Seed #1: Normal and superfluid atoms in optical lattices
John Ketterson, physics and astronomy
Brian Odom, physics and astronomy
Selim Shahriar, electical engineering and computer science
The research goal of this seed project is to explore the fundamental science and possible device applications of cold atoms and ions, which are "floating" on (i.e. assembled within or trapped on) a two-dimensional periodic blue-shifted "optical sea." Such systems can be viewed as an exciting new class of condensed matter systems. The lattices themselves will be generated by counter-propagating, and hence standing, evanescent plasmon-polariton waves at the free surface of a silver film. This film is deposited at the base of a pyramidal prism that is, in turn, excited by pairs of laser beams lying in orthogonal planes in the so-called Kretcshmann geometry. This work builds on experience gained through earlier participation in plasmonics-based efforts within NU-MRSEC.
Seed #2 : "Nanoionic" crystals: rationalizing electrostatic self-assembly at the nanoscale
Bartosz Grzybowski, chemical and biological engineering
Monica Olvera de la Cruz, materials science and engineering
Materials composed of metal nanoparticles (NPs) functionalized/stabilized with self-assembled monolayers (SAMs) of charged ligands combine the electronic conductivity and optical addressability of the NP metal cores with ionic effects in and around the coating SAMs. This combination underlies such fascinating phenomena as photocurrent modulation and inverse photoconductance as well as a range of optical effects with uses in sensing and amplified detection. One of the most exciting avenues of research in this area is the self-assembly of charged NPs into ion-like superstructures. Interestingly, these "nanoionic" particles behave in ways very distinct from molecular ions. Understanding these "nanoionic" effects in quantitative details is the key objective of this Seed project. This collaboration offers a compelling synergy between experiment and theory and will ultimately lead to the development of algorithms and experimental protocols for the rational self-assembly of charged nanobuilding blocks into desired structures.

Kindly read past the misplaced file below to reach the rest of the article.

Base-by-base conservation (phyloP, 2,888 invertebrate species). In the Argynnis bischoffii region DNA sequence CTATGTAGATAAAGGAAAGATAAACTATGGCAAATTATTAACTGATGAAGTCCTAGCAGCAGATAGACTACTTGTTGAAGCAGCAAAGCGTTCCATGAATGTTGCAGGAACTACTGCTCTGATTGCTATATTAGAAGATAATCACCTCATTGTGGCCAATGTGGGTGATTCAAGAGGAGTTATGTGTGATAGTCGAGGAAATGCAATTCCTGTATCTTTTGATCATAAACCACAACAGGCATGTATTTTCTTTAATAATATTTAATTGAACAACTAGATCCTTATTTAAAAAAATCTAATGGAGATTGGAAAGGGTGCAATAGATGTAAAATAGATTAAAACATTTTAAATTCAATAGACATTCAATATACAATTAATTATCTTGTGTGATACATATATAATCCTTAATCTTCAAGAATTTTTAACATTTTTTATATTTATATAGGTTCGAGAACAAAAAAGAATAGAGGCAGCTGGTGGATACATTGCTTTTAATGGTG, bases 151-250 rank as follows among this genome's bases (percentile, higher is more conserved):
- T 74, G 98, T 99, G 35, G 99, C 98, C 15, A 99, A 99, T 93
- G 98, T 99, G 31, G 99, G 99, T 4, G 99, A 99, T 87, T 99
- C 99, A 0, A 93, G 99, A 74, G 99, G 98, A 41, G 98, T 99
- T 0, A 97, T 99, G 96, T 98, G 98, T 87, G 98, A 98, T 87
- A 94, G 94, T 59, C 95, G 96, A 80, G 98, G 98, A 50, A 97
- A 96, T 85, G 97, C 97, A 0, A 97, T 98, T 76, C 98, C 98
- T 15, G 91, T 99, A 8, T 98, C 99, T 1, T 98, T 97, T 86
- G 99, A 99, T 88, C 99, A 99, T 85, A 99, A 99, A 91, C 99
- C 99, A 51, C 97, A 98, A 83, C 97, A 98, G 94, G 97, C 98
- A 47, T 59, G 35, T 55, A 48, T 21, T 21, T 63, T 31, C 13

Seed #3: Atomic-scale Imaging of Orgnanic/Inorganic Heterostructures: from Single Molecules to Devices
Derk Joester, materials science and engineering
Controlling nano-scale organic-inorganic interfaces is integral to properties and performance from biomaterials to emerging organic electronics. Quantitative imaging at atomic length scales is, however, highly challenging on account of the chemical complexity and hybrid nature of such interfaces. We have pioneered atom probe tomography (APT) for the imaging of biomineral nano-composites. We propose to leverage our experience in sample preparation, APT operation, and spectral interpretation to establish the scope of APT for the characterization of interfaces in emergent organic/inorganic hybrid materials from single nanoparticles to devices.
Seed #4: Theory and Computation: from Optical Lattices to Conductance in the Nanoscale
Tamar Seideman, chemistry and physics
Complementary to the experimental efforts underway in Seed #1, the research goal of this seed project consists of numerical research by exploring the near-field plasmonic response of a periodic array of nanorods, designed to resonate with the frequency of the blue-detuned laser field at different distances from the surface-supported nanorod array. Other particle shapes (e.g., pyramides) that can be designed to resonate at the desired frequency will be explored if necessary. A mathematical algorithm to numerically design plasmonic arrays will be introduced that will produce optical standing waves with a set of predetermined properties and could serve for different applications. The quantum dynamics of the cold species subject to the combination of gravity and the optical array will also be explored.
Seed #5: Harnessing Diamagnetic Anisotropy for the Synthesis of Rare-Earth Free Magnets
Danna Freedman, chemistry
With the decreasing supply of rare-earth metals and the increasing incorporation of strong magnets into renewable energy technologies, replacing rare-earth magnets has become a priority. Eliminating rareearth metals from magnets requires introducing a novel source of magnetic anisotropy. This seed project investigates the synthesis of new magnets that derive their anisotropy from diamagnetic sources, focusing on heavy main group elements such as bismuth. Although the approach of imparting anisotropy to paramagnetic metals from diamagnetic ions is well developed in the context of molecular magnets, thus far, it has not been applied to solid-state systems. The new magnets we synthesize will use earth abundant metals for cheaper renewable energy technologies, with applications in wind turbines and electric cars.